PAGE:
Martin Greenfield, owner of Martin Greenfield Clothiers in Brooklyn, NY, poses for a portrait on Thursday October 11, 2012. (Photo by Joseph Victor Stefanchik for The Washington Post via Getty Images)
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By Polina Marinova
December 6, 2016

The 88-year-old tailor whose handmade suits have been worn by everyone from President Eisenhower to President-elect Trump delivered a different kind of suit to Brooks Brothers this week.

Martin Greenfield, founder of Martin Greenfield Clothiers, sued the luxury menswear chain on Monday, alleging his company lost nearly $2 million in revenue and income due to a breach of contract.

Greenfield claims that that he and Brooks Brothers had a verbal agreement that stipulated Brooks Brothers would give him one year’s notice before ending their business relationship. Greenfield had been making Brooks Brothers’ Golden Fleece line of suits for more than two decades, according to the suit.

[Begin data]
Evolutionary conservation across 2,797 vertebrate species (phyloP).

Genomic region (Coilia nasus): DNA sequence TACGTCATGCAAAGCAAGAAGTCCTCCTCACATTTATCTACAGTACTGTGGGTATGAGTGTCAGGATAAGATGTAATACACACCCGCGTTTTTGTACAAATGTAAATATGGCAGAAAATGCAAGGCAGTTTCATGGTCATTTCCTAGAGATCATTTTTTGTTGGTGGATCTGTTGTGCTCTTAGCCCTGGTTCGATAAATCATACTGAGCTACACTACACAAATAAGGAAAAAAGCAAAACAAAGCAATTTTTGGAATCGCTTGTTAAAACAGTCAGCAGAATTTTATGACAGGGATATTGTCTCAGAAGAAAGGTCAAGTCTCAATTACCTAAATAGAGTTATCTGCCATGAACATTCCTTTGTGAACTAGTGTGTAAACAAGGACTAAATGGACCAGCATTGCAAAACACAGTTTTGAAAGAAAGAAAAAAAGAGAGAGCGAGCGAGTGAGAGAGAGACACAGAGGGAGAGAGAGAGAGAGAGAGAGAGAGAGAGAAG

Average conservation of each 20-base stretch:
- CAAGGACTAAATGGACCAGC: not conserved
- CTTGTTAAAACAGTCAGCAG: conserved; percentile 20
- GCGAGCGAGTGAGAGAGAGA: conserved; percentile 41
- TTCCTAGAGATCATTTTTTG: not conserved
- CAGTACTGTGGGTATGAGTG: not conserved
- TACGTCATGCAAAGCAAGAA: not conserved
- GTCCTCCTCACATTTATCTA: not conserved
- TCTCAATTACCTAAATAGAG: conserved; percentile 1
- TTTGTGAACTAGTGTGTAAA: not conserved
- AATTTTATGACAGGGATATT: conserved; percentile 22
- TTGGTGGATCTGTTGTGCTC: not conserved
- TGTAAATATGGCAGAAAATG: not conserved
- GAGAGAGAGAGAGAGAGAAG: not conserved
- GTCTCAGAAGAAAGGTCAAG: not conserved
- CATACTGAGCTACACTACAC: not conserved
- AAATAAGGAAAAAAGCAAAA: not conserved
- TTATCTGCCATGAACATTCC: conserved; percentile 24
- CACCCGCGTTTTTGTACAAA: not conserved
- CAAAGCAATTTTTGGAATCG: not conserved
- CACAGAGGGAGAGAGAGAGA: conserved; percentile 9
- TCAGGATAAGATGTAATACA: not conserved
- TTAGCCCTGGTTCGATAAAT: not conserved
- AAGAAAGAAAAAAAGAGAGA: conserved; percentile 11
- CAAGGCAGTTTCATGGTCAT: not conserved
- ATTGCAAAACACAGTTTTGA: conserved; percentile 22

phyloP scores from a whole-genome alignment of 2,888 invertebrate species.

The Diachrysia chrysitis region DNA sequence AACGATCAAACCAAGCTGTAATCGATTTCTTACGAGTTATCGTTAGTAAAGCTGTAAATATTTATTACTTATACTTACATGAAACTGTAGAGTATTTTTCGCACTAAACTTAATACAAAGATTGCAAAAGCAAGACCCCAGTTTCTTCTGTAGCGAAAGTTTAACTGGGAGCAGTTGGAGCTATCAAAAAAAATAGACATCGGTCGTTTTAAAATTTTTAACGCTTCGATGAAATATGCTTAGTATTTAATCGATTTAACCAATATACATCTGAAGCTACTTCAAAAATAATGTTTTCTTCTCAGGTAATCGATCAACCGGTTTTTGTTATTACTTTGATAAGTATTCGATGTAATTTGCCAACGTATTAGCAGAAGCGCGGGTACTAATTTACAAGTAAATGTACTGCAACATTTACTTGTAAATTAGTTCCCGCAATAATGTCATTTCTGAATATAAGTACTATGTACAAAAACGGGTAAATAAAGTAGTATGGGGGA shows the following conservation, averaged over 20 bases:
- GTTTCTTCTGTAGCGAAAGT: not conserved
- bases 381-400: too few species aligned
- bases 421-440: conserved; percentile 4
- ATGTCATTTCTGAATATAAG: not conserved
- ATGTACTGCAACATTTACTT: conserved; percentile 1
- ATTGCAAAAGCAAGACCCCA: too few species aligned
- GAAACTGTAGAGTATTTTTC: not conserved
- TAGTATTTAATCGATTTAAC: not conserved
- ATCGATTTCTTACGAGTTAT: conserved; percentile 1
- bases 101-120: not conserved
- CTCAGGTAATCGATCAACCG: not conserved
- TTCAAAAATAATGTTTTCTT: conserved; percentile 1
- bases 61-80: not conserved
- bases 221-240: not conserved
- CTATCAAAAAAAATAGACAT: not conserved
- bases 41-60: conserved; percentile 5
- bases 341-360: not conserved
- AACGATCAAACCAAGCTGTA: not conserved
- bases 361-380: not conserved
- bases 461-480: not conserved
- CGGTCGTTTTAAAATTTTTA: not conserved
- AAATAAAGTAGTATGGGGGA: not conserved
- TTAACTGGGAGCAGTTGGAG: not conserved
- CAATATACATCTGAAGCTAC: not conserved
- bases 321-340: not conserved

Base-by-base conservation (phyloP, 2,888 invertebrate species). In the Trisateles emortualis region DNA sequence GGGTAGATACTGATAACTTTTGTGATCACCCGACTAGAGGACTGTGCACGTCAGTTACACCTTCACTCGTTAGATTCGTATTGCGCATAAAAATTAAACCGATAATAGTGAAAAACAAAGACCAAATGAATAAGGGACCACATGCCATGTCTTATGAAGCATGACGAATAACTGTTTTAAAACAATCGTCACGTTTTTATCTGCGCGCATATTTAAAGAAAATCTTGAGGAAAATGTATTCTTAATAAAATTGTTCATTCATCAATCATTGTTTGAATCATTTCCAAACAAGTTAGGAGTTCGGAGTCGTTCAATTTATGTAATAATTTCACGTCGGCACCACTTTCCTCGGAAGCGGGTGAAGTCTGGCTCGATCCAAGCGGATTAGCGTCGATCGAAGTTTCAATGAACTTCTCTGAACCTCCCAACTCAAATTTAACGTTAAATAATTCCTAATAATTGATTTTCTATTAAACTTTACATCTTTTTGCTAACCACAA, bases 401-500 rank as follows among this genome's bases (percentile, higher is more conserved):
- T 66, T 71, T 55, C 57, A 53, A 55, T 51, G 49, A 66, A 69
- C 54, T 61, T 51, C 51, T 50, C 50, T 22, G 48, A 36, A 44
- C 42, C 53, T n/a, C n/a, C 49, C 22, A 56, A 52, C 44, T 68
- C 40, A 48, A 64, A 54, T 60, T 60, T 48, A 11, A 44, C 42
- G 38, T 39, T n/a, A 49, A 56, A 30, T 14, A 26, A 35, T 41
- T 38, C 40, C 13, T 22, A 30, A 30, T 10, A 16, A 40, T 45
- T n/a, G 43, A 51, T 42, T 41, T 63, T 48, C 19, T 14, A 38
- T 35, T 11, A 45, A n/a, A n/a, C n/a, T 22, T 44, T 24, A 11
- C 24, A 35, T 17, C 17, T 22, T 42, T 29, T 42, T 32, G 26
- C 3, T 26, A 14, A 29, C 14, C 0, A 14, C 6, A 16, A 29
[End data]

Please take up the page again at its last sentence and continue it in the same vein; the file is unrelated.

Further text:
The lawsuit, filed with the Supreme Court of New York State in Kings County, alleges that Brooks Brothers terminated the contract without adhering to the one-year agreement.

Brooks Brothers did not immediately respond to Fortune’s request for comment.

Greenfield, a Holocaust survivor, has made bespoke suits for several U.S. presidents and designed suits for popular films and television shows such as The Great Gatsby, Argo, and Boardwalk Empire.

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